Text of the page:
Summary: A sermon based on the manifesto of Jesus from Luke Chapter 4
A minister managed to run out of fuel in his car just 100 metres from a petrol station. He looked in the boot only to realise that he’d left the petrol can at home. All he could find was his baby’s potty. So he took it, walked the 100 metres to the garage, filled it with petrol and returned to the car. As he was pouring the fuel from the potty into the petrol tank one of his congregation happened to pass and said to the minister ‘I do admire your faith.’
What is the faith we have? Is it about hoping for unbelievable things, things that just can’t or won’t happen? Is it pie in the sky, thinking about a heavenly glory, a future with God? Or is it about something that is rooted and grounded in real life? I think that the gospel reading set for today sets out clearly the kind of gospel Jesus came to bring, the message he proclaimed in what he said and what he did.
We need to picture the scene of this passage from Luke’s gospel. The passage comes early in the ministry of Jesus. Before this passage we are presented by Luke with the birth of Jesus, his presentation in the temple at 8 days old, his visit to the temple when he was 12.
Then we have John the Baptist preparing the way, Jesus’ baptism and then, immediately after his baptism he goes out into the wilderness where he wrestles with how he is going to carry out his ministry – what it’s all about, why he is here, how he was going to carry out the work he was called to do. In that time in the wilderness Jesus rejected the way of power and prestige and fame. Instead Jesus committed himself to the way of humble service.
The fruits of that time in the wilderness are set out when Jesus returned to Galilee and went into the synagogue in Nazareth where he had been brought up, and read from the scroll of the prophet Isaiah which was given to him. And we heard that earlier.
In the passage Jesus quotes from Isaiah some profound words that Isaiah used and which Jesus makes his own. He, like political parties before an election, is setting out his manifesto, letting people know where he stands, what he stands for, what he’s about, what his priorities are. This is why Jesus came, this is his message. So what is it? Listen again to the central part of what we heard:
18The Spirit of the Lord is on me, because he has anointed me to preach good news to the poor. He has sent me to proclaim freedom for the prisoners and recovery of sight for the blind, to release the oppressed, 19 to proclaim the year of the Lord’s favour. 20Then he rolled up the scroll, gave it back to the attendant and sat down. The eyes of everyone in the synagogue were fastened on him, 21 and he began by saying to them, Today this scripture is fulfilled in your hearing.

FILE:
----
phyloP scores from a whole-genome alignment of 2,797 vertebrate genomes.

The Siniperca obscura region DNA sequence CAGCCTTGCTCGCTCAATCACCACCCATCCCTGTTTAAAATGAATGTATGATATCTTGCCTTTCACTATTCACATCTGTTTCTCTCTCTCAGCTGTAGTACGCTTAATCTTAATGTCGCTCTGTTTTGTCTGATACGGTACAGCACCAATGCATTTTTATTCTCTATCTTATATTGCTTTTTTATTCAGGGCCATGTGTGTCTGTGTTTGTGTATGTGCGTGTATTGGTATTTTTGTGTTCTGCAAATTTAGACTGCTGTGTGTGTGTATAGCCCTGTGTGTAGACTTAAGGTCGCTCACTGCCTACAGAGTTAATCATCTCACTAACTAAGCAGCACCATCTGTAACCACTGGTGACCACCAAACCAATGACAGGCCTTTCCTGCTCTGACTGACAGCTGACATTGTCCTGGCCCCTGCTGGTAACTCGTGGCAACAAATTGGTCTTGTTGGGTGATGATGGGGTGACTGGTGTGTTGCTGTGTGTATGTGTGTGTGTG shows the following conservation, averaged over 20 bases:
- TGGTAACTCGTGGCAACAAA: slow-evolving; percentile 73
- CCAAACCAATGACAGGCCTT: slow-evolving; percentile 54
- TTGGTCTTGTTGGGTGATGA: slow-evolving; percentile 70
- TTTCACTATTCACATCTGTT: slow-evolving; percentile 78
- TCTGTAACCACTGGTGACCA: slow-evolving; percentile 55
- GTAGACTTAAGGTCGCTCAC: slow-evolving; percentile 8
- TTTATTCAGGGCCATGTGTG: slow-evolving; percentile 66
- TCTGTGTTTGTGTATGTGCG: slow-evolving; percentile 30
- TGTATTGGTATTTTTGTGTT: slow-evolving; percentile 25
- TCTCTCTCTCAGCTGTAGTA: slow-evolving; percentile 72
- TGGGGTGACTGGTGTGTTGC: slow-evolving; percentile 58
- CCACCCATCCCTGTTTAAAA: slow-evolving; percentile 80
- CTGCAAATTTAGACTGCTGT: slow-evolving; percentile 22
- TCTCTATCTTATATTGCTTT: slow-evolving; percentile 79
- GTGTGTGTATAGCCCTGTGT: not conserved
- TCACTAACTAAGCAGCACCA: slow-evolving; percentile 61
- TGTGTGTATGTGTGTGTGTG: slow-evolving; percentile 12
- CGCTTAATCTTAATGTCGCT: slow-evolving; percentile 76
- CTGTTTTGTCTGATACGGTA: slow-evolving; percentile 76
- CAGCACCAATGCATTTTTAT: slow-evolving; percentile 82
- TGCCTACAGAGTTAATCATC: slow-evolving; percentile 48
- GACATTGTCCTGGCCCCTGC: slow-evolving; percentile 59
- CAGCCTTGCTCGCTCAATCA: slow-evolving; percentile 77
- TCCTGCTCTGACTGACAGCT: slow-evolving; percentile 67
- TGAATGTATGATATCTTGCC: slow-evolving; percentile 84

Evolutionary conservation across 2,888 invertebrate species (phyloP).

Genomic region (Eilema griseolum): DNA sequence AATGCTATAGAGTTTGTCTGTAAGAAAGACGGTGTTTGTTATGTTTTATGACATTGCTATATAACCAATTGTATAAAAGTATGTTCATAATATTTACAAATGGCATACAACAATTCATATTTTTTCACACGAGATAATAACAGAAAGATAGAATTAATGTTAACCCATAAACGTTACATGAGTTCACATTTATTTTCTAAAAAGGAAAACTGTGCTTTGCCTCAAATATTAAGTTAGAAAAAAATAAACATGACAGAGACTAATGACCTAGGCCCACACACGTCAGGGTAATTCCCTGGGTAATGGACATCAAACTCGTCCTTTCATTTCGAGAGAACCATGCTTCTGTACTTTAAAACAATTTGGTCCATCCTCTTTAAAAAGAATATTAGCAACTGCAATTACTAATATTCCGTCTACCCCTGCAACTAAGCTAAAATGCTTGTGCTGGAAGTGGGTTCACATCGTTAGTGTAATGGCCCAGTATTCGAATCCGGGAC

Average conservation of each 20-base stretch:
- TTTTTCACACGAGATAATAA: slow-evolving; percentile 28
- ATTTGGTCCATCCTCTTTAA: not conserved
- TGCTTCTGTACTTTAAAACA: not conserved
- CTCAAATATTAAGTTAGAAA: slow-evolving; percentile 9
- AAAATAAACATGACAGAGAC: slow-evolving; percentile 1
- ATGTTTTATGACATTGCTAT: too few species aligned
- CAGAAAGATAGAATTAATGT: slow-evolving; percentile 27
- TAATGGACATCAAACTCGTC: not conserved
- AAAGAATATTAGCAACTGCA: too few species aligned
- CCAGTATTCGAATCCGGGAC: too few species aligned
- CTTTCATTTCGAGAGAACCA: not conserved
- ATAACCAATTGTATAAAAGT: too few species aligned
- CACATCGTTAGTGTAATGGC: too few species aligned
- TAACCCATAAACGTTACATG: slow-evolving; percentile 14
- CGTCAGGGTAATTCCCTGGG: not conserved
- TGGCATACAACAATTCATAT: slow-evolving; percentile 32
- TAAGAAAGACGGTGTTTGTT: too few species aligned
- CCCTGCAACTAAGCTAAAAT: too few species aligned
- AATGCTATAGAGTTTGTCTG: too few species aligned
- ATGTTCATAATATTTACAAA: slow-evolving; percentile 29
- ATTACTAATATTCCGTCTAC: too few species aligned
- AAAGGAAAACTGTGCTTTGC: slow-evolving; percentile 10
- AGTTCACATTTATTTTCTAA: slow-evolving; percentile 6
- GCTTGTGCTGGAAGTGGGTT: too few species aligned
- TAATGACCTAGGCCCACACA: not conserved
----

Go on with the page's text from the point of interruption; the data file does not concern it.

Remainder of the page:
I want to look at this message before having a look at the reaction to those who listened to him speaking. What should we make of the message? I’m not going to look at each of the things he said in turn but rather look at them with a broad brush approach because what Jesus said sums up his message.
At a fundamental level the message is of a gospel that speaks to people where they are, a message that speaks into people’s hearts, that has meaning and relevance to people in their daily lives. It’s a gospel that speaks to the pain and the suffering of the people of the world as well as to its joys and celebrations. It’s a gospel that speaks into poverty, injustice and oppression as well as to wealth and plenty. It’s a gospel that speaks into the heart of family life, community life, national life, the workplace, the home, hospital, hospice and school.
At its heart the message of Jesus is a spiritual gospel. The good news that Jesus came to bring was something different, something new, something from God, words from God and not from human beings. The pattern of his ministry is set when he says ‘the spirit of the Lord is on me because he has anointed me …’
His life is rooted in his heavenly Father and throughout the Bible you can read of people who were rooted in God and whom God used effectively.
Moses, busy minding his own business looking after his father in law’s sheep when he saw the burning bush and, being the inquisitive type, went off to investigate. As he approached the bush God revealed himself as the God of Abraham, Isaac and Jacob, then he heard a voice calling him to a task top lead the Hebrew people out of slavery in Egypt. Moses work for God was founded on a spiritual experience.